A retrospective analysis of a multi-institutional database of 291 patients with GBC who underwent curative-intent resection between 2000 and 2015 included 186 who underwent surgery alone, 61 who received adjuvant chemotherapy, and 44 who received adjuvant chemoradiotherapy [60]. In multivariate analysis, after controlling for T stage, tumor size, the rate of nodal positivity, lymphovascular invasion, positive resection margins, and postoperative complications, receipt of adjuvant therapy was associated with a significant survival benefit compared with surgery alone (HR for chemotherapy 0.38, 95% CI 0.23-0.65; HR for chemoradiotherapy 0.26, 95% CI 0.15-0.43). The survival benefit of adjuvant therapy was limited to those patients with high-risk features (American Joint Committee on Cancer [AJCC]/Union for International Cancer Control [UICC] T3 or 4 stage (table 1), lymph node metastases, and R1 resection).

In a retrospective study of 73 patients from the Mayo Clinic, no significant difference was seen in survival when patients receiving FU and RT were compared with those treated with surgery alone. However, when analyzed by stage, those patients with a higher stage and involved lymph nodes appeared to derive a significant benefit [53]. This finding was also noted in a year 2012 meta-analysis of adjuvant strategies (predominantly RT and chemoradiotherapy) following resection of GBC. (See 'Chemotherapy alone versus chemoradiotherapy' below.)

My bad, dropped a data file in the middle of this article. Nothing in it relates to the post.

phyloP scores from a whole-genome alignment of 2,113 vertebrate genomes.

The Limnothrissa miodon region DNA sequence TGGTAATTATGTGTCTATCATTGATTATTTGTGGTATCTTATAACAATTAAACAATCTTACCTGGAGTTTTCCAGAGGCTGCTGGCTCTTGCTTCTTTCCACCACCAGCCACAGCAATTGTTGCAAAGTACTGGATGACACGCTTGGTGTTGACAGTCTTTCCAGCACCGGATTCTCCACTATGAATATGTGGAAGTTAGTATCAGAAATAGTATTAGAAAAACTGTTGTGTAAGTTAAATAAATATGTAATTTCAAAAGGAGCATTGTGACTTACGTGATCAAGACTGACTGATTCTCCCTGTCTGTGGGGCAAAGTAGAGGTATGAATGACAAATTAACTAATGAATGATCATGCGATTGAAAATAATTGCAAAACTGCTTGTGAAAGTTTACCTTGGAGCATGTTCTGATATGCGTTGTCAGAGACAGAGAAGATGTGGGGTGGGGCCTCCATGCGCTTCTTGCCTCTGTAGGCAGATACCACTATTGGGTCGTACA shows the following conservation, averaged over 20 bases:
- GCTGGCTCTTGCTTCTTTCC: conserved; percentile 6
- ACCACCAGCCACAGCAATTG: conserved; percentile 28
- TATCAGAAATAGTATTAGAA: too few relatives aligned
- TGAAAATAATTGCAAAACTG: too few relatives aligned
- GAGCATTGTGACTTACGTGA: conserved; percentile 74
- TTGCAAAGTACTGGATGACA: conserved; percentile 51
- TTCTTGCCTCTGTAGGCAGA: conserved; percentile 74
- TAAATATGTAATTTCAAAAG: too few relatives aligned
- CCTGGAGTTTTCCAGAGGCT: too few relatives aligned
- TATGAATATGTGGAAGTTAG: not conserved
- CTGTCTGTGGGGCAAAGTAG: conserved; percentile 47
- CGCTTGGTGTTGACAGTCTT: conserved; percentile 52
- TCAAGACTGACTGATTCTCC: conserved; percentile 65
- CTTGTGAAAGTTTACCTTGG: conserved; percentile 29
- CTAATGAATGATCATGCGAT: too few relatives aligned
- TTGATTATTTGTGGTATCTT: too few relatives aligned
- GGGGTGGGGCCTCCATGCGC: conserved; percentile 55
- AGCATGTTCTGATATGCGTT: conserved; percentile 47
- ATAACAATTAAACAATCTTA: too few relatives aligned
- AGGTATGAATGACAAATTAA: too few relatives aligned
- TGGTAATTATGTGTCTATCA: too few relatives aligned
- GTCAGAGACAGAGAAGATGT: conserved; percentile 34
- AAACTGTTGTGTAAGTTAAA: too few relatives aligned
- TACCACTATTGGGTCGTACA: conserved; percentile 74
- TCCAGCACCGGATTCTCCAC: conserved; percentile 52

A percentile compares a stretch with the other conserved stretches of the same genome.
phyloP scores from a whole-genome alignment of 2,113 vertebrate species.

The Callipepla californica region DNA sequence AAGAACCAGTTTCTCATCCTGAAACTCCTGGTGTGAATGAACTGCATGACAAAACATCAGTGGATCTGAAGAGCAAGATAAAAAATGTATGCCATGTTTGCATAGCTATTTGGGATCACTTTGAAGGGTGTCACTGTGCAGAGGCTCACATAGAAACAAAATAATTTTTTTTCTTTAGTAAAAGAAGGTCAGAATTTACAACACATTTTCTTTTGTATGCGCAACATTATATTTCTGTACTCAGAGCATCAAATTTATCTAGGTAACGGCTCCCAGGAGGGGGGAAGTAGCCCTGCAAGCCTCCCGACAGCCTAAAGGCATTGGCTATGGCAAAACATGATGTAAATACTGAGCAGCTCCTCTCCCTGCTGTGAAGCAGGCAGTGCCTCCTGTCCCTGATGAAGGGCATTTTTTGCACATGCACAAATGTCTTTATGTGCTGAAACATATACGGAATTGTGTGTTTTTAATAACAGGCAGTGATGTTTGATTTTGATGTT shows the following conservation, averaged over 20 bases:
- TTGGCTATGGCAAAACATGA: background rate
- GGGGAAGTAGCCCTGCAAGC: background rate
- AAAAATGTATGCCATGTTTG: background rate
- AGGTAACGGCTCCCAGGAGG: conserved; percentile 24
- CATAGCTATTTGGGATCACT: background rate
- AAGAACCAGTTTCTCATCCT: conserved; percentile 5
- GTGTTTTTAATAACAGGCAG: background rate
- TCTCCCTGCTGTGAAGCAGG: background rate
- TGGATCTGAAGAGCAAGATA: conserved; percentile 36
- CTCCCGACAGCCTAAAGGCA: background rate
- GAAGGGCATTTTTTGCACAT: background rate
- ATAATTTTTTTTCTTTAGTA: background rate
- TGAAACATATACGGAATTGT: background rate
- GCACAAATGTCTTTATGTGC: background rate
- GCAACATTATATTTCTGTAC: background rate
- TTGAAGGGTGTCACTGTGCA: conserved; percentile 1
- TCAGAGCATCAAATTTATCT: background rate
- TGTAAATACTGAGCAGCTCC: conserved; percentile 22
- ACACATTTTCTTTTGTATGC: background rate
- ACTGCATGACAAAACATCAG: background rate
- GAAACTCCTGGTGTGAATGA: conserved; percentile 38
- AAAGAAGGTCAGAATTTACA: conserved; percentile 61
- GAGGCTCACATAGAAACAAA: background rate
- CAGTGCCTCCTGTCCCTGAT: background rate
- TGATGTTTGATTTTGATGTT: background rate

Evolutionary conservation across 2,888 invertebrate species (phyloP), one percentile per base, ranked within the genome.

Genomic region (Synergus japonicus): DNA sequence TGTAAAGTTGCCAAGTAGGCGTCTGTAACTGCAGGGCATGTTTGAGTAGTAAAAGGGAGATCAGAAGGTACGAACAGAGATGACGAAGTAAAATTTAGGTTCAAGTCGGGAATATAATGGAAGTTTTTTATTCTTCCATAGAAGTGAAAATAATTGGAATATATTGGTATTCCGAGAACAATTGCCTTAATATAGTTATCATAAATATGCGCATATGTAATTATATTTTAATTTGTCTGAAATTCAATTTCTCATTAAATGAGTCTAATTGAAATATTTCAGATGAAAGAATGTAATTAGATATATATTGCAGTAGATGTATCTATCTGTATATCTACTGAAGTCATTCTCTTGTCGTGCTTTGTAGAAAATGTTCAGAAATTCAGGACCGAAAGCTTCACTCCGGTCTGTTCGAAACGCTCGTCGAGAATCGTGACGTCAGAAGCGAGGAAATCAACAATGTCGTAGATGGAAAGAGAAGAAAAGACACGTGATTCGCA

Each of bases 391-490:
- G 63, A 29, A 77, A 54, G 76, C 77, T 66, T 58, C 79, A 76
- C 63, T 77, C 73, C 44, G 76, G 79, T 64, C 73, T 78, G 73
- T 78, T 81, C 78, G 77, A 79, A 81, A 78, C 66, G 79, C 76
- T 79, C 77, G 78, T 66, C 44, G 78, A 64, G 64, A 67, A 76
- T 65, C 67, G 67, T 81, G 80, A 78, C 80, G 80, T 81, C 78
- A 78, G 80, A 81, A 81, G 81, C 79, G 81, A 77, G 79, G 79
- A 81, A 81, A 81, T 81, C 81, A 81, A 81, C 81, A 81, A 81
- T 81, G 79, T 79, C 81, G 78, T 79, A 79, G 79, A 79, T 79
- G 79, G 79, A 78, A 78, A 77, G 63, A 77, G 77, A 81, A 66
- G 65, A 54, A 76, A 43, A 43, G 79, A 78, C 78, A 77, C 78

A feasibility study conducted by SWOG supports the use of capecitabine-based chemoradiotherapy in conjunction with capecitabine plus gemcitabine [28]. In this nonrandomized study, 79 patients with resected extrahepatic biliary cancer or GBC received four cycles of gemcitabine (1000 mg/m2 intravenously on days 1 and 8) plus capecitabine (1500 mg/m2 per day on days 1 to 14) followed by concomitant capecitabine (1330 mg/m2 per day) and RT (45 Gy to regional lymphatics, 54 to 59.4 Gy to tumor bed). The two-year survival rate was 65 percent. The most common grade 3 to 4 adverse effects were neutropenia (44 percent), hand-foot syndrome (11 percent), and diarrhea (8 percent).

Benefit for chemoradiotherapy is further supported by an analysis derived from the NCDB of 5029 patients diagnosed with T1-3N0-1 GBC and treated with surgical resection from 2005 and 2013 [37]. Any adjuvant treatment was associated with improved three-year overall survival (HR for death with chemoradiotherapy was 0.47 [95% CI 0.39-0.58], while for chemotherapy alone, it was 0.77 [95% CI 0.61-0.97], and for RT alone, it was 0.63 [95% CI 0.44-0.92]). When outcomes were analyzed according to T and N categories and margin status, adjuvant chemoradiotherapy was associated with significantly improved survival in all categories except T1N0 and in patients with negative and positive margins.

However, it is entirely possible that the apparent survival prolongation in all of these studies is attributable to selection of fitter and younger patients for adjuvant therapy and/or tumor biology, and thus, is unrelated to the use of RT or chemoradiotherapy. On the other hand, in the NCDB series reported above, advanced tumor stage, large primary tumor size, and involvement of lymph nodes (which would all predict for a worse outcome) were associated with a higher likelihood of receiving some form of adjuvant therapy [37].